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TRENTON, NJ—It’s been hard to keep track of when Perth Amboy has been planning to hold its next school board election, as warring factions within the Bay City fought over the election date during a rollercoaster of a year.
At several points in 2016, Perth Amboy’s school district looked like it was going to be among the select few communities in the state with April school elections.
But a political powerplay overruled the city’s Board of Education (BOE) for the second time in just five months, as Republican Governor Chris Christie signed a little-known bill into law on August 18, retroactively overturning a BOE decision to hold its next election in April 2017 instead of November 2016.
Three days before the BOE vote, the State Senate had given its final stamp of approval to the proposed law that would prevent Perth Amboy–and every other district in NJ–from switching its elections back to the third Tuesday in April, when they were traditionally held prior to 2012.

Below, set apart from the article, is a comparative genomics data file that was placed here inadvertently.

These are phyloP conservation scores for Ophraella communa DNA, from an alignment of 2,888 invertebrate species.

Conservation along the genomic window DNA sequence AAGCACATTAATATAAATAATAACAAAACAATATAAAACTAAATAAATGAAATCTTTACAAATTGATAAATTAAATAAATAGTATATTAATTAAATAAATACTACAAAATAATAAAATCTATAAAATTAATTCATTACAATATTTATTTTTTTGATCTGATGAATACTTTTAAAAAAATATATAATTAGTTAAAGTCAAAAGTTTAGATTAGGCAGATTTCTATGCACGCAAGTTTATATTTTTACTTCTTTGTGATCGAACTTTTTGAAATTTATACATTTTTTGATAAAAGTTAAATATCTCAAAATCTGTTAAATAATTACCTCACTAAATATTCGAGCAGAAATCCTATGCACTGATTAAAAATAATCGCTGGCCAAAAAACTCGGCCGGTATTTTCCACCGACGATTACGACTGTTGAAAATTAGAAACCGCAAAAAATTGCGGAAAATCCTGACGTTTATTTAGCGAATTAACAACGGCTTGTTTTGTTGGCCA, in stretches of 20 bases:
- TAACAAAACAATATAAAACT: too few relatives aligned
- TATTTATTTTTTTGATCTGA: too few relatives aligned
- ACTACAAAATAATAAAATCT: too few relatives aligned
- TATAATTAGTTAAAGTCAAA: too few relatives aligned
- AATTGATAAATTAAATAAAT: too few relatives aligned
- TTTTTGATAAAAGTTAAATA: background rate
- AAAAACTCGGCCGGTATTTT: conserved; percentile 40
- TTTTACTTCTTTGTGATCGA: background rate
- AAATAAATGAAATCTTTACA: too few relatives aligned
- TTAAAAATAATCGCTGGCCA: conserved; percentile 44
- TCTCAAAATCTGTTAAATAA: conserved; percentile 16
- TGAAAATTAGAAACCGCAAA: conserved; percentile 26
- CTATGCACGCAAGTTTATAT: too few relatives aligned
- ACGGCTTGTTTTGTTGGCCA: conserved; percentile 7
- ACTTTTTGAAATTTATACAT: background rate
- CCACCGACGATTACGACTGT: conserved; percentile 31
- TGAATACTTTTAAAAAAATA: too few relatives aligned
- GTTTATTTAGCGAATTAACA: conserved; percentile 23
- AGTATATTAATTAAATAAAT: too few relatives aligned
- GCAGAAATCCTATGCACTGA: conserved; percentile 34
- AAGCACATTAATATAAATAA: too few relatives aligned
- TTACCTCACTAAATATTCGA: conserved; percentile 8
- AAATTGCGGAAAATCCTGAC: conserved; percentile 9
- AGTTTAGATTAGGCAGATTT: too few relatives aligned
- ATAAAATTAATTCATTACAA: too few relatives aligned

All that was needed to complete the powerplay was Christie’s signature, which he provided seven weeks later.
Unless something changes, the November 8 school board election matchups are already set for Perth Amboy, and the retroactive switcheroo effectively duped potential candidates and prevented them from filing to run for office.
The bill, S2099, bans all NJ school districts from switching their November elections back to April, and creates a 10-member commission to study the issue.
A representative of the NJ School Boards Association (NJSBA) had called the proposal “a manifest injustice that would have a deleterious effect on local boards of education, municipalities and local taxpayers.”
The group argued that the law would disenfranchise Perth Amboy, and any other district that might take action to move the election back to April before the bill was signed.